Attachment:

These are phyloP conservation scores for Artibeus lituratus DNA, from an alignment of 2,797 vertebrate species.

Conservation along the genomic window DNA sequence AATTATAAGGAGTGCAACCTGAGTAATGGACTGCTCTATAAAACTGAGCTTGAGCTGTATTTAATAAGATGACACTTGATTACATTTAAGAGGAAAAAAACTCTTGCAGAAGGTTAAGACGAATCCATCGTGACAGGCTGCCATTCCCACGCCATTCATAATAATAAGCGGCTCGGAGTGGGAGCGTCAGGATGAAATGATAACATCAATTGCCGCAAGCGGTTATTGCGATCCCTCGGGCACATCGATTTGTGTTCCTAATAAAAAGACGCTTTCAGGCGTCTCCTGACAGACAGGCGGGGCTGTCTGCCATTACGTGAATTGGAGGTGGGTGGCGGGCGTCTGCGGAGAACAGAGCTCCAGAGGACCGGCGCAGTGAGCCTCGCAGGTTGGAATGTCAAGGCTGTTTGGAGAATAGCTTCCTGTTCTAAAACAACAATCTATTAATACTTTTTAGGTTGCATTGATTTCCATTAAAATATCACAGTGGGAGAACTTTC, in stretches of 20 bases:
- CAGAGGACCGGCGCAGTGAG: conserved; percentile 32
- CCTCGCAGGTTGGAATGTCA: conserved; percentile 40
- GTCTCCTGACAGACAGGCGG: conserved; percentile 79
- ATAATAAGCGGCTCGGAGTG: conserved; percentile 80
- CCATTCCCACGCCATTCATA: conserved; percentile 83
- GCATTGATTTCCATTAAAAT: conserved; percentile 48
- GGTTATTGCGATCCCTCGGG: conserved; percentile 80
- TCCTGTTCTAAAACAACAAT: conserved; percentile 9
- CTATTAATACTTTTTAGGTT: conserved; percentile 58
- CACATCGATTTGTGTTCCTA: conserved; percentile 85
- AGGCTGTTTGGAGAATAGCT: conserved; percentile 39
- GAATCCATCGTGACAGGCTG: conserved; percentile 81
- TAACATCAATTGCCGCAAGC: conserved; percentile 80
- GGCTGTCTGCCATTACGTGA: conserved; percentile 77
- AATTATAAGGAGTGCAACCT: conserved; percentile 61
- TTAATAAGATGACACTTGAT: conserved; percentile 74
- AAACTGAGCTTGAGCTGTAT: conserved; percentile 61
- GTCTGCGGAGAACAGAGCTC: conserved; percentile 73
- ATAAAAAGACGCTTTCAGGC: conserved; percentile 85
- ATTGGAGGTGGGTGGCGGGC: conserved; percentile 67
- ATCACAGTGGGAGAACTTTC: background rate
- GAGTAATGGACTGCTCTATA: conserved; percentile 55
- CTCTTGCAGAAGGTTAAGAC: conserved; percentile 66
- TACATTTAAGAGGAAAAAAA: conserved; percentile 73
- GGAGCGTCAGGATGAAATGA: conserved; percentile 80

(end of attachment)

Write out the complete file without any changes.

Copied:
These are phyloP conservation scores for Artibeus lituratus DNA, from an alignment of 2,797 vertebrate species.

Conservation along the genomic window DNA sequence AATTATAAGGAGTGCAACCTGAGTAATGGACTGCTCTATAAAACTGAGCTTGAGCTGTATTTAATAAGATGACACTTGATTACATTTAAGAGGAAAAAAACTCTTGCAGAAGGTTAAGACGAATCCATCGTGACAGGCTGCCATTCCCACGCCATTCATAATAATAAGCGGCTCGGAGTGGGAGCGTCAGGATGAAATGATAACATCAATTGCCGCAAGCGGTTATTGCGATCCCTCGGGCACATCGATTTGTGTTCCTAATAAAAAGACGCTTTCAGGCGTCTCCTGACAGACAGGCGGGGCTGTCTGCCATTACGTGAATTGGAGGTGGGTGGCGGGCGTCTGCGGAGAACAGAGCTCCAGAGGACCGGCGCAGTGAGCCTCGCAGGTTGGAATGTCAAGGCTGTTTGGAGAATAGCTTCCTGTTCTAAAACAACAATCTATTAATACTTTTTAGGTTGCATTGATTTCCATTAAAATATCACAGTGGGAGAACTTTC, in stretches of 20 bases:
- CAGAGGACCGGCGCAGTGAG: conserved; percentile 32
- CCTCGCAGGTTGGAATGTCA: conserved; percentile 40
- GTCTCCTGACAGACAGGCGG: conserved; percentile 79
- ATAATAAGCGGCTCGGAGTG: conserved; percentile 80
- CCATTCCCACGCCATTCATA: conserved; percentile 83
- GCATTGATTTCCATTAAAAT: conserved; percentile 48
- GGTTATTGCGATCCCTCGGG: conserved; percentile 80
- TCCTGTTCTAAAACAACAAT: conserved; percentile 9
- CTATTAATACTTTTTAGGTT: conserved; percentile 58
- CACATCGATTTGTGTTCCTA: conserved; percentile 85
- AGGCTGTTTGGAGAATAGCT: conserved; percentile 39
- GAATCCATCGTGACAGGCTG: conserved; percentile 81
- TAACATCAATTGCCGCAAGC: conserved; percentile 80
- GGCTGTCTGCCATTACGTGA: conserved; percentile 77
- AATTATAAGGAGTGCAACCT: conserved; percentile 61
- TTAATAAGATGACACTTGAT: conserved; percentile 74
- AAACTGAGCTTGAGCTGTAT: conserved; percentile 61
- GTCTGCGGAGAACAGAGCTC: conserved; percentile 73
- ATAAAAAGACGCTTTCAGGC: conserved; percentile 85
- ATTGGAGGTGGGTGGCGGGC: conserved; percentile 67
- ATCACAGTGGGAGAACTTTC: background rate
- GAGTAATGGACTGCTCTATA: conserved; percentile 55
- CTCTTGCAGAAGGTTAAGAC: conserved; percentile 66
- TACATTTAAGAGGAAAAAAA: conserved; percentile 73
- GGAGCGTCAGGATGAAATGA: conserved; percentile 80